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Quality of Life Indicators

Instead of depicting a future that is bleak and hopeless for Christopher, as the first speech therapist had done, Lisa Ruble and Nancy Dalrymple wrote this article that puts his future into perspective. I really like this Quality of Life chart that they came up with. I think the things that are mentioned here apply to just about everybody, not just persons with disabilities.

Quality of Life Indicators to Consider in Judging Outcomes for People with Autism

Participate in activities with family members or close friends (e.g., travel, eat out, shop, favorite games or activities, church, dinners).

Included in family/close friendsí events and passages (e.g., holiday gatherings, weddings, funerals, births, birthday celebrations, illnesses and accidents).

Contact with family members and friends as frequently as desired (e.g., make and receive phone calls, write and receive letters, send and receive cards , visits, invitations.)

Active and comfortable in familiar community:
* Ride transportation, walk, ride with family or friend, ride bike;
* Shop for groceries, clothes, gifts, cards, crafts, needed equipment, personal items;
* Choose movies, videos, places to eat out, ordering in;
* Go to special events: sports, circus, shows, concerts;
* Participate in the YMCA, bike club, or other interest or philanthropic clubs.

Work at a valued job to earn money:
* Like job and feel good about doing it;
* Supported by people on the job;
* Can do job competently;
* Know performance is good.

Learn about the world through successful experiences with supportive people:
* Opportunity to try new activity;
* Opportunity to meet new challenges;
* Opportunity to meet new people.

Opinions and choices are considered valid and important.

Take responsibility for personal and home chores to the greatest extent possible and take pride in doing this through recognition and contributing to the family:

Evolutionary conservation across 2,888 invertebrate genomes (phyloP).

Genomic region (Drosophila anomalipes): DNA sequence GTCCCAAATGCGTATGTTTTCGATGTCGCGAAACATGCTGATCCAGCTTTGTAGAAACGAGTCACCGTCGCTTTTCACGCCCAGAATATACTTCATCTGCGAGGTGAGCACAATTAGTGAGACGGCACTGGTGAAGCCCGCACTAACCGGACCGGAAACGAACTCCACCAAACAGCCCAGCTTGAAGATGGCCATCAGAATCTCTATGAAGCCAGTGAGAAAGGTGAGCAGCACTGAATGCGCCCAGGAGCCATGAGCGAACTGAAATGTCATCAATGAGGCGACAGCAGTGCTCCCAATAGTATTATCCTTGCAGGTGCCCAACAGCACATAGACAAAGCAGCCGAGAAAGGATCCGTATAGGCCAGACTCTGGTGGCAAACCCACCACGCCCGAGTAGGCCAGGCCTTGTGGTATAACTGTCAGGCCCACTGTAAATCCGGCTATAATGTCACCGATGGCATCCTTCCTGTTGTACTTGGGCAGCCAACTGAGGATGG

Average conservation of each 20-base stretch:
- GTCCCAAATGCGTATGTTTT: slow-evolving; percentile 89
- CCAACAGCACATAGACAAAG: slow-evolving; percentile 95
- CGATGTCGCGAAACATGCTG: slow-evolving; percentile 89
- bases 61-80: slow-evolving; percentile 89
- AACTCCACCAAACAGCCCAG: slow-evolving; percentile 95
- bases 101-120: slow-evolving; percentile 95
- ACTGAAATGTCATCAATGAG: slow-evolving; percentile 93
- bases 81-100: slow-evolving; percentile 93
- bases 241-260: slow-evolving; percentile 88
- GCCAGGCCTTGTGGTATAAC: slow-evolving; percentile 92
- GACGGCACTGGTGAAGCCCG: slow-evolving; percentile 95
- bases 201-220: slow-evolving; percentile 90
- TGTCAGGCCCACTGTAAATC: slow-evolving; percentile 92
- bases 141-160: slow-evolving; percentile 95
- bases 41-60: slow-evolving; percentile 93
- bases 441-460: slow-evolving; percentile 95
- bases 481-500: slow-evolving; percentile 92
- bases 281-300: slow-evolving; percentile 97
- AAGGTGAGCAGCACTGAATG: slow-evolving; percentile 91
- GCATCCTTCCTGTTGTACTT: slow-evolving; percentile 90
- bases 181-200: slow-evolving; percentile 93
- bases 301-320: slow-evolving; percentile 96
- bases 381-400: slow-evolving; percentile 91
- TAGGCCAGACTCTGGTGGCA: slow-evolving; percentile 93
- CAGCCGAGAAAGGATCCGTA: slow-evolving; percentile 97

* Bathe, wash hair, shave, style hair, and get hair cut;
* Cook, clean, take care of clothes, pick up after self;
* Health and wellness - nutrition, weight, medication.

Has own special possessions and personal space to keep as desired and has time and space to be alone when desired.

Makes choices about purchases and manages own money to the greatest extent possible.

Receives enough information to make valid choices and not have to refuse them because of lack or information, lack of experience, or lack of support.

Now I am sure that some people will see this Quality of Life Indicator chart in a negative light. I do not feel that it puts limits on my child's ability, it just gives me the direction that I need to aim for. Sometimes when dealing with the ordinary little crisis that occur from day to day, I tend to lose sight of the "BIG PICTURE." To test this chart, compare it to your OWN life. This is what "normal,""average" people do, and yet we tend lose sight of these things as we are rearing our children.

In other words, I don't want to be the one who has limited Christopher's ability to have a good outcome. Sometimes it seems easier to just let things "go" than to have to make the plans, write the social stories, draw the maps, etc., that allow him to be included in such activities, but if I don't make sure he is included in those activities now, how will he ever learn how to be included in those activities later?

Web Page Author: Janet Lawrence
Snail Mail: 878 Osborne Road, Hazel, KY 42049
Updated: 8/9/98

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Email: tjlawrence@kih.net